I must confess, I am new to a lot of things when it comes to preserving my own foods. I have the Bell Blue Book of Canning and it is my preservation Bible, my go to source for canning knowledge, but I am new to many of the recipes. This Great Grape Jelly Experiment started when I made freezer jam for my family. I preserved a dozen and a half jars of strawberry, blackberry, and triple berry jams to keep in my freezer and use throughout the year. I was such a proud little homesteader with my fruits frozen or made into jam and then frozen. I love to look at my freezer and see all the goodies I have worked to put up for the winter. However, after the first jar of blackberry jam had to be sampled, my family decided that they did not like the seeds in the jam. I didn’t notice them, I personally thought my jam was spectacular just like any mama does with her little prize possessions. My family, it turns out, likes seedless jellies more than jams. In fact, the chock full of high fructose corn syrup grape jelly is their favorite. So, I set out to make the men in my life happy and whip up some grape jelly.
Into the pages of the Bell Book to find grape jelly recipes, I found 2, one that used pectin and one that did not. Seem simple enough right? Ingredients needed 7 cups of Concord grape juice. Well, I can handle that. I headed right out to the store to find 100% Concord grape juice. I got out my trusty stainless steel pan and started mixing the juice, sugar and liquid pectin. I heated it to a boil…then I realized that I was supposed to actually juice grapes…Who would have thought? Well, I was too far into the recipe not to at least finish and try to see it this experiment would pan out.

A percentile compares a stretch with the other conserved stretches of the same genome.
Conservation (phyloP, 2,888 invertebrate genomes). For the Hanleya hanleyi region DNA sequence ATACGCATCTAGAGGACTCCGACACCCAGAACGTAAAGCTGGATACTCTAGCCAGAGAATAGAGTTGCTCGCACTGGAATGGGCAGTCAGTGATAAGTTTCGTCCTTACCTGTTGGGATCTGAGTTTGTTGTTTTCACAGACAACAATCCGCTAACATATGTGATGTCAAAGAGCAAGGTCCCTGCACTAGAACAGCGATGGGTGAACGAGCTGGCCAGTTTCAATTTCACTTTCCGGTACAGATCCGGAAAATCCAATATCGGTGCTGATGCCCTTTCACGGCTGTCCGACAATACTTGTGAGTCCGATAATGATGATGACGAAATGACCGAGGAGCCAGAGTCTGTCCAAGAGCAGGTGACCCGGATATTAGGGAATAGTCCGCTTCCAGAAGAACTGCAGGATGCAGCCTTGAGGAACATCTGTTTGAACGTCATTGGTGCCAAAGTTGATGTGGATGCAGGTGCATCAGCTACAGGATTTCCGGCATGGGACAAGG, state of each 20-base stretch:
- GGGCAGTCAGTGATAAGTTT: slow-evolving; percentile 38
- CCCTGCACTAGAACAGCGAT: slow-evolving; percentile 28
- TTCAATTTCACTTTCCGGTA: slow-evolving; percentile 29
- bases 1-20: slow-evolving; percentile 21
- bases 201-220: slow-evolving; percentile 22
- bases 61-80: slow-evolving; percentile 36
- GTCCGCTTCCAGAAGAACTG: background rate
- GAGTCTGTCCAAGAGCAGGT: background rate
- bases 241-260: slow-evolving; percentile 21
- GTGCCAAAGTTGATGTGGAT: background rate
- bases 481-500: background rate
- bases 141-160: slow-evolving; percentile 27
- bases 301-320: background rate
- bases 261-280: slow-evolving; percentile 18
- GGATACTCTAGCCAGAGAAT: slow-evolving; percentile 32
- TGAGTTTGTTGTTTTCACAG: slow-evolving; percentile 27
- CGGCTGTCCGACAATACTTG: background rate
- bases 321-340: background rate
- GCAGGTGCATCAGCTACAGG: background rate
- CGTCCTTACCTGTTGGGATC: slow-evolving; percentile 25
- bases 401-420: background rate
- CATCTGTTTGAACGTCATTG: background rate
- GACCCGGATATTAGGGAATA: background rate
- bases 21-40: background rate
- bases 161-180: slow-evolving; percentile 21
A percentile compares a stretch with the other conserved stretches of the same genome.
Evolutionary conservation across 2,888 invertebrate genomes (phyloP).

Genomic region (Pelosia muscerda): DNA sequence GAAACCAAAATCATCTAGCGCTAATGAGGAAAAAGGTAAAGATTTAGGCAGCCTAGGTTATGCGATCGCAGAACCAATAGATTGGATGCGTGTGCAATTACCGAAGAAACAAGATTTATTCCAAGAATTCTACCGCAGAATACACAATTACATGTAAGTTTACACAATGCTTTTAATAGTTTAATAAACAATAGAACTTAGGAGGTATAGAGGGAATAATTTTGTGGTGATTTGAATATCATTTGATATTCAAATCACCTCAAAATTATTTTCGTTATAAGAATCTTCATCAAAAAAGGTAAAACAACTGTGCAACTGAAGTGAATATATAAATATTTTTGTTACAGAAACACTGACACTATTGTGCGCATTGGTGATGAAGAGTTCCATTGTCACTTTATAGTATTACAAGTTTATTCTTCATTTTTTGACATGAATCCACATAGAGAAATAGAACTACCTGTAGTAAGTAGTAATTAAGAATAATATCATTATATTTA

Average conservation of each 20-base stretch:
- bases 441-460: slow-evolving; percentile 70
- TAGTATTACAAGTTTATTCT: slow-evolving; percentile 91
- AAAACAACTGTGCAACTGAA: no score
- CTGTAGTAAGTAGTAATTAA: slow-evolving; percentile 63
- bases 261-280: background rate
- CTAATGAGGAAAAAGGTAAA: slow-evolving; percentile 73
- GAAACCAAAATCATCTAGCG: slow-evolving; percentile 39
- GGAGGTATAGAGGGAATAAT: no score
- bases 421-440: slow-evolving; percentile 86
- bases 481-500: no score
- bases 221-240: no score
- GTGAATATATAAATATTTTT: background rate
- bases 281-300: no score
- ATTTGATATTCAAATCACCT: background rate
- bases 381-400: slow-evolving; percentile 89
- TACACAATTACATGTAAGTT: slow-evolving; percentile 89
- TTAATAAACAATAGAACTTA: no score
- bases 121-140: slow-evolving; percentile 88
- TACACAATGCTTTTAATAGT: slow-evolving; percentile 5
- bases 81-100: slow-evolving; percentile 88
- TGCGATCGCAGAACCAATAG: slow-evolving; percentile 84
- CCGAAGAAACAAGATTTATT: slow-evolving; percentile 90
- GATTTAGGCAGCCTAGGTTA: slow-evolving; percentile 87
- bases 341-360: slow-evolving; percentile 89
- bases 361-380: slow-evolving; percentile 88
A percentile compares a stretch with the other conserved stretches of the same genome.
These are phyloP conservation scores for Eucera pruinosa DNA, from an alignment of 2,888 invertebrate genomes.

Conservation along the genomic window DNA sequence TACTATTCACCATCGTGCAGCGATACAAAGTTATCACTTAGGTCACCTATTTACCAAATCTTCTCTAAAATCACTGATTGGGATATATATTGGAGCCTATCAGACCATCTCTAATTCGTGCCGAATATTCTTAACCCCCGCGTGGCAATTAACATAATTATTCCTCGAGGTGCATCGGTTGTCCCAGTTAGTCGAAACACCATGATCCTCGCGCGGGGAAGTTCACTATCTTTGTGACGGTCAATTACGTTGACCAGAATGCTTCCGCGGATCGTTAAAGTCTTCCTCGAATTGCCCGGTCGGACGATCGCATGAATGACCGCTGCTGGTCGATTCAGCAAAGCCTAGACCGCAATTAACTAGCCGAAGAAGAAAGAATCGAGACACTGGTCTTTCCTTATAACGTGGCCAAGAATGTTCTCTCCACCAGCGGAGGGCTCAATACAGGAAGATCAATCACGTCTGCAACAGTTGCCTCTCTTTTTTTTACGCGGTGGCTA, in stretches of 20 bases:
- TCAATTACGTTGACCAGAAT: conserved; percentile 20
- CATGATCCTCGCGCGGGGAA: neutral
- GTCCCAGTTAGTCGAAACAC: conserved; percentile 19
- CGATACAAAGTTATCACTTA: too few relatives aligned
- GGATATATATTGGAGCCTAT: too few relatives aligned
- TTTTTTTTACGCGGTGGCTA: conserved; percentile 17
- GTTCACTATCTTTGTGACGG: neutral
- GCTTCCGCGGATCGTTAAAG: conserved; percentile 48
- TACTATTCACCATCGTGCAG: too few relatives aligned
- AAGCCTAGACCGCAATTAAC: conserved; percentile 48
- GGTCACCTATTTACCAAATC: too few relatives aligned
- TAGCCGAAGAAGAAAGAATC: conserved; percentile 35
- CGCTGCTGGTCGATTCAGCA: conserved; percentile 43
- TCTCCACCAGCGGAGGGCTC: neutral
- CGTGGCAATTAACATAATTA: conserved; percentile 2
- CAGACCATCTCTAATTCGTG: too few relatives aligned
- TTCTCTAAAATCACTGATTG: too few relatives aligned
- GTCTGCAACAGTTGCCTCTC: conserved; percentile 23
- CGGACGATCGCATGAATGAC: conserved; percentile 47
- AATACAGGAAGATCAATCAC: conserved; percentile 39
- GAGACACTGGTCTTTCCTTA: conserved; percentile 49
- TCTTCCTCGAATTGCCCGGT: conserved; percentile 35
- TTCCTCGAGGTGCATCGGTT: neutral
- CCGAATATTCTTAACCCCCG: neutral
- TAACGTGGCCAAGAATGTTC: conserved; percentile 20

The recipe in my Bell Bible said that the jelly needed to be processed in a water bath canner for 10 minutes. I went ahead and filled my jars and processed the jelly. I listened for the telltale “pops” of the lids to show that the process was complete and that the jars sealed. They did, they popped. The excitement at my little experiment grew. I sooo out smarted those men in my life. I could totally make grape jelly. Nothing to it right? Well. . . well the jelly did not really jell. . . at all. Instead, I had 4 pints of really sweet grape juice. I actually cannot imagine what it would taste like to just drink it with all the added sugar and pectin and all. This non-jelling could be from using the juice, but I am beginning to suspect it was because I rushed the boil, heated it as fast as I could… There I go, fumbling through again.
Unable to accept defeat, I read up on the internet about jellies not jelling and decided to have another go at my grape jelly. I opened the sealed jars and returned them to my pot. I slowly brought the juice, sugar, pectin mixture to a boil like I would when making candy. Once the mix was boiling, it really started to smell like grape jelly. I knew it was going to work out this time. I continued this boil for 10 minutes. While the jelly was still hot, I ladled it into my waiting sterilized jars. Into the water bath they went for another full ten minutes in the boiling canner.
And . . . . as those jars came out and the “pop” sound of a successful seal was made…they began to really jell. Yay!!
So, lesson learned, when canning, follow the recipes to the “T”. Read thoroughly first, before assembling the things you need. Jelly can be made and preserved in a water bath canner; it just needs to be done following tried and true recipes and utilizing a nice slow boil. Some time may have been used up in my Great Grape Jelly experiment but it was valuable in the lessons learned. I am glad to be able to make the products my family enjoys as much as possible. I really do prefer to feed my family foods that are whole or minimally processed, even if that processing is done by me. The things that are put in foods these days are scary, from the factory farms, hormones, GMOs, antibiotics and lots of high fructose corn syrup, the list goes on, but it is scary not to know what goes into your food. You are what you eat right?